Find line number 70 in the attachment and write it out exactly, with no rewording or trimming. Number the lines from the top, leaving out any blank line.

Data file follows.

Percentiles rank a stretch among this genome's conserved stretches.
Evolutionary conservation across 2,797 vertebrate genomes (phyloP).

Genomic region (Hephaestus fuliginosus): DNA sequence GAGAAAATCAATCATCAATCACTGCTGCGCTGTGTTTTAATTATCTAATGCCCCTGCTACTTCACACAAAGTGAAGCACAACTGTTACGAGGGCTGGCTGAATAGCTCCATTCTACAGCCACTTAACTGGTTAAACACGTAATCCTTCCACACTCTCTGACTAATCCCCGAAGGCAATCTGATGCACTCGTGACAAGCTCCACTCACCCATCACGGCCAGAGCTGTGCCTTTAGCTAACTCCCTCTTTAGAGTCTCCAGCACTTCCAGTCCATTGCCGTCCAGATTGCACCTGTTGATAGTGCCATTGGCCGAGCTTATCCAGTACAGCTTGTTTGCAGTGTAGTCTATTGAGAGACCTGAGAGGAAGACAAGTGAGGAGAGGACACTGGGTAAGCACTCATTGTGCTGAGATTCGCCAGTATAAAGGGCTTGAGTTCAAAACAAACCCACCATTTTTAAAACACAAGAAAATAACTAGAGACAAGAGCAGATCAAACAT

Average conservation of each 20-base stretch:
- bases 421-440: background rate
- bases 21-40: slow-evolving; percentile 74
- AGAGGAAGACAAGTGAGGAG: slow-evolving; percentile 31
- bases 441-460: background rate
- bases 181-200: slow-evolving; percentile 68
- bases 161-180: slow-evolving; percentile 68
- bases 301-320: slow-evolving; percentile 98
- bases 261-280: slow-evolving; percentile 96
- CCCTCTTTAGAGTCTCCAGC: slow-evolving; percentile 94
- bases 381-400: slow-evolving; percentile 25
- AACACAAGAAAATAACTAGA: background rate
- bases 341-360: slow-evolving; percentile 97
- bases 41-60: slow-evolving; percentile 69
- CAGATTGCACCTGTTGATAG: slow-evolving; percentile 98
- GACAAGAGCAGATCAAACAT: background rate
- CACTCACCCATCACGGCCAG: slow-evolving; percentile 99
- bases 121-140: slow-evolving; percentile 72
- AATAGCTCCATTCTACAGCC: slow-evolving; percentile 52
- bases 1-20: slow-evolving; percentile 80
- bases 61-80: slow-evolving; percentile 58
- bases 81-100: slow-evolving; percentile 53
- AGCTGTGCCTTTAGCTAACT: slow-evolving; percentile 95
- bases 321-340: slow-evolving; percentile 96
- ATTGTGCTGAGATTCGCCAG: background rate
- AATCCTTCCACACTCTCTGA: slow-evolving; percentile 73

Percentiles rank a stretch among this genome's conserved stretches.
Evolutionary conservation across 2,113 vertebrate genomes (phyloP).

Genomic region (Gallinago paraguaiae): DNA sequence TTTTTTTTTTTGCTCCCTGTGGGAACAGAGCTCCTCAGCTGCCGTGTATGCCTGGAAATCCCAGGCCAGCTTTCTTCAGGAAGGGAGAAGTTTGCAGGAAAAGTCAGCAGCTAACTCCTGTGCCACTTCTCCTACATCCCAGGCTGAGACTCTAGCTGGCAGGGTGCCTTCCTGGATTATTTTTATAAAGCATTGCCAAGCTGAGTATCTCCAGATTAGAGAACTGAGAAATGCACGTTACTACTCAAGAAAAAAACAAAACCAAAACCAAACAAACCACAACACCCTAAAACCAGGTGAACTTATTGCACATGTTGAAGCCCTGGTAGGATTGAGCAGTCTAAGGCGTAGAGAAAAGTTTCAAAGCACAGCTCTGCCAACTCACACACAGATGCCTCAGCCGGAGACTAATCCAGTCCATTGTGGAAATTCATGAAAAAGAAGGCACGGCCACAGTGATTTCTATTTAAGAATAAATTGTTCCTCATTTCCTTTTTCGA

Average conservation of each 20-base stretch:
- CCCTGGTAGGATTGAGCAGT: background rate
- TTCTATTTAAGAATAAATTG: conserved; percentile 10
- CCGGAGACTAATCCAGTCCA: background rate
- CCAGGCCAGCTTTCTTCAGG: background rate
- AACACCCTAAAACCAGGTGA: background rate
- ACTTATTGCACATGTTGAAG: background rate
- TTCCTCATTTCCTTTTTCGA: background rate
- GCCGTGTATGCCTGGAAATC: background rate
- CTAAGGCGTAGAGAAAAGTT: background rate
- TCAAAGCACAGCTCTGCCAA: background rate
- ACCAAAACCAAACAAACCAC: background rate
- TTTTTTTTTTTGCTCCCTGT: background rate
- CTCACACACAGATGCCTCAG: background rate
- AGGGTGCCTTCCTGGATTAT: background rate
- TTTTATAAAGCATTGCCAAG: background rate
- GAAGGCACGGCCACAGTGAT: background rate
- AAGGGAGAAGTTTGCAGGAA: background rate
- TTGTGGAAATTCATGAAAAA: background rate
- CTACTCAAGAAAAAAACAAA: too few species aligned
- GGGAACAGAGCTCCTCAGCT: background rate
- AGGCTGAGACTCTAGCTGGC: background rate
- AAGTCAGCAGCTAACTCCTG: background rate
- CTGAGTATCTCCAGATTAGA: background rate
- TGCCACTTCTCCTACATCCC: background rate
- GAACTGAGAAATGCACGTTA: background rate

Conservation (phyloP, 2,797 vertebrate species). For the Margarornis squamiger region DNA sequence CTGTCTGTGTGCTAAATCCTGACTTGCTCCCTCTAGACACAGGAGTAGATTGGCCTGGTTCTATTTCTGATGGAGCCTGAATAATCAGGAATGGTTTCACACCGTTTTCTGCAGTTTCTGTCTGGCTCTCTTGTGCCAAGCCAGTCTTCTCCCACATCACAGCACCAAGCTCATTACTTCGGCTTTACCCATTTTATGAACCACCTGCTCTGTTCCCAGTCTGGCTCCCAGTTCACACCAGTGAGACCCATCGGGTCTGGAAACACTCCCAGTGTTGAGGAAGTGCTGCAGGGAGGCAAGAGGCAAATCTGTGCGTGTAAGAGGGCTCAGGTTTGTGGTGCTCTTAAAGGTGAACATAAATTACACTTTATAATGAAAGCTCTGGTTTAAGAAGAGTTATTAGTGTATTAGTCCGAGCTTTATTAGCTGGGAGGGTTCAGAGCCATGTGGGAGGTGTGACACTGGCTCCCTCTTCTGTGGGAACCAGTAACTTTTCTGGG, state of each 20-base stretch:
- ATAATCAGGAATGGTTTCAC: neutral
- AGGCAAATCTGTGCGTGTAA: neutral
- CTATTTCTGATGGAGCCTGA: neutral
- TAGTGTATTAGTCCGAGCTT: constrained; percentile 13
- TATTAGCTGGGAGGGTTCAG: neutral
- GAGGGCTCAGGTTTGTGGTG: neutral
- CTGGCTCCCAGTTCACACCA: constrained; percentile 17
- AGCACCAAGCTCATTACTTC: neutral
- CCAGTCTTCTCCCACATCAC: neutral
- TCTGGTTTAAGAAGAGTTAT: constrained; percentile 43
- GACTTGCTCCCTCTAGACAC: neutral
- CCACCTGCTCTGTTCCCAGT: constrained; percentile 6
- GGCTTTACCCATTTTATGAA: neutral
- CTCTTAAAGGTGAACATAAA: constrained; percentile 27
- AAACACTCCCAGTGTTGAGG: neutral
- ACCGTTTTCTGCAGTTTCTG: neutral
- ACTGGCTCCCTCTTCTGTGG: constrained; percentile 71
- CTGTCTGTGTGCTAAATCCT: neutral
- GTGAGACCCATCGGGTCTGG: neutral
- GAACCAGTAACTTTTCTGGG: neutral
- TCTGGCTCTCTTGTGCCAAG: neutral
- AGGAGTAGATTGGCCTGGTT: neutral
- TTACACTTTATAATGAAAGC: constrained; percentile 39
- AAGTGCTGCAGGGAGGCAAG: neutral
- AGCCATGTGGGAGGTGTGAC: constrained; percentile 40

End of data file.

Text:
- GACTTGCTCCCTCTAGACAC: neutral